As popular as Søren had been at her home school, so was she at his school, and it was only a short time before she was invited to the home of one of her new friends, Märta Åstrup. There she met Søren once again and finally they had the time to make the connection that seemed pre-ordained. Of course it wasn’t destiny that had filled out the foreign exchange papers. Cassidy had read of Søren’s hometown and that information, together with her interest as an art student, led to Humlebæk being her first choice among Denmark’s many enchanting towns.

Unlike Søren during his American adventure, Cassidy’s Danish dating list was limited to one person—Søren—and within a short time the infatuation turned to love. Although both were attractive, charismatic, and intellectually at the top of their class, they also both maintained a friendly, down-to-earth, good-natured understanding of life and people. Somehow they were able to maintain a connection with all around them without compromising their gifts of intelligence and well-toned education. They exuded warmth even while the humor of their wit, their erudition, their bon mot, would seem to have separated them from many. Yes, there was also a physical side to their love but their mental, spiritual and worldly outlooks seemed to bond in a way rare to most couples and that was what helped to make them so special. People tended to be overwhelmed by the “rara avis” couple but to Søren and Cassidy it was just their common way of life.

Søren of course wanted to show Cassidy his beloved Denmark and on Saturdays during the school year they would often travel in his small car throughout Sjælland (Zealand) looking at the historic sites, art and architecture. Cassidy, although a brilliant student who had received A’s in all subjects, had evidenced little appreciation for history in school, an attitude that mirrored that of most American students. Cassidy received good grades in history because she worked hard, not because she loved the subject. To Cassidy the sites were initially of interest only for their art, architecture, and what seemed to be romantic settings for her time with Søren.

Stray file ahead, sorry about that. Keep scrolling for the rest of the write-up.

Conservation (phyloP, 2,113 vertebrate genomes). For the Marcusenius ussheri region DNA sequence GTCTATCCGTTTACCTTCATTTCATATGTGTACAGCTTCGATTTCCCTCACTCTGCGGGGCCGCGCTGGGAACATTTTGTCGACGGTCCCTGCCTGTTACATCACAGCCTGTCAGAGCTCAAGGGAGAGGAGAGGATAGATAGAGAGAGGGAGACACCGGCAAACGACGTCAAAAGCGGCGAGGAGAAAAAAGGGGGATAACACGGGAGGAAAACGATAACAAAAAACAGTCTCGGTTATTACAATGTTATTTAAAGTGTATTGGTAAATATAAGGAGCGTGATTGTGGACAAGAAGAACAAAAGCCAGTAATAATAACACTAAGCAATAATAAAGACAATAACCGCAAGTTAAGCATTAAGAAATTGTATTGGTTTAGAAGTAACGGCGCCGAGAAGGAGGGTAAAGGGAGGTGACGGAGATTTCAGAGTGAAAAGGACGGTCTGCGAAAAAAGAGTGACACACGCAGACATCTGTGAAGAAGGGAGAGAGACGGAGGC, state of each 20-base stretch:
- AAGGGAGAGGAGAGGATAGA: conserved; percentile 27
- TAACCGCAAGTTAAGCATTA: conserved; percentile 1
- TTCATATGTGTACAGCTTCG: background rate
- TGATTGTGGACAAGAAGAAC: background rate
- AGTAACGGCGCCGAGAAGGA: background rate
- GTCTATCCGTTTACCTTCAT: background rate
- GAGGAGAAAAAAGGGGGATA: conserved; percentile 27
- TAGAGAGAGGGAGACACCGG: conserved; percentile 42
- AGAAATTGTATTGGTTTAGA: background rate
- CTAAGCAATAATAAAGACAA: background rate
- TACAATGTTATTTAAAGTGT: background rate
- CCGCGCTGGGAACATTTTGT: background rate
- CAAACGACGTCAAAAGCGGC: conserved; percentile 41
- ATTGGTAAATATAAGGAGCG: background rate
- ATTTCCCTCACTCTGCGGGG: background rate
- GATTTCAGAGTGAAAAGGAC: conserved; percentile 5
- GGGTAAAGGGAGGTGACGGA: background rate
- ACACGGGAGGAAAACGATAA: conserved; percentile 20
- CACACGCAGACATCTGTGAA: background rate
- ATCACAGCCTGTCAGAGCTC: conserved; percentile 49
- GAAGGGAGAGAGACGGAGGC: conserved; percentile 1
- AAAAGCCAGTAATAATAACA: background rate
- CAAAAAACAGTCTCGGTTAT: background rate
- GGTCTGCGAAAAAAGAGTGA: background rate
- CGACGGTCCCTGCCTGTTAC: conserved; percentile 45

To Søren, history was both important and intriguing. Denmark was a very small country, and even though wealthy, educated, and much respected, most of Denmark’s glory seemed to rest in its storied past—the time of Vikings and noble kings who had ruled and influenced a wide swath of land from England to much of Scandinavia. Denmark had, in a way, once been a big fish in a small bowl whereas now it seemed a small fish in a very big bowl. But Søren’s love for history and his Danish heritage was infectious. The stories told by Søren combined with the ability to see actual sites, to see the tombs of famous kings, and to walk the hallways of famous castles not only impressed Cassidy but helped her to begin to appreciate history, not only that of Denmark but also that of her homeland.

Søren had a special affinity for Helsingør’s Kronborg Slot (Kronborg Castle) a mighty fortress that is better known as Hamlet’s Castle of Elsinore, but his most prideful times were spent at the Domkirke (Cathedral) in Roskilde. The 800-year-old cathedral, containing the tombs of 38 Danish monarchs, offered a quick course in Danish history, and was undoubtedly his favorite site. Cassidy loved two nearby spots, Hillerød’s Frederiksborg Slot (Frederiksborg Castle), the most beautiful and romantic castle in Denmark (if not in all of Scandinavia), and the simple but elegant Ringstedlund in Rungsted, home of Baroness Karen Blixen, better known as Isak Dinesen, author of Out of Africa. There, amidst the beautiful gardens and stately home, Cassidy felt as though she herself was on a grand adventure.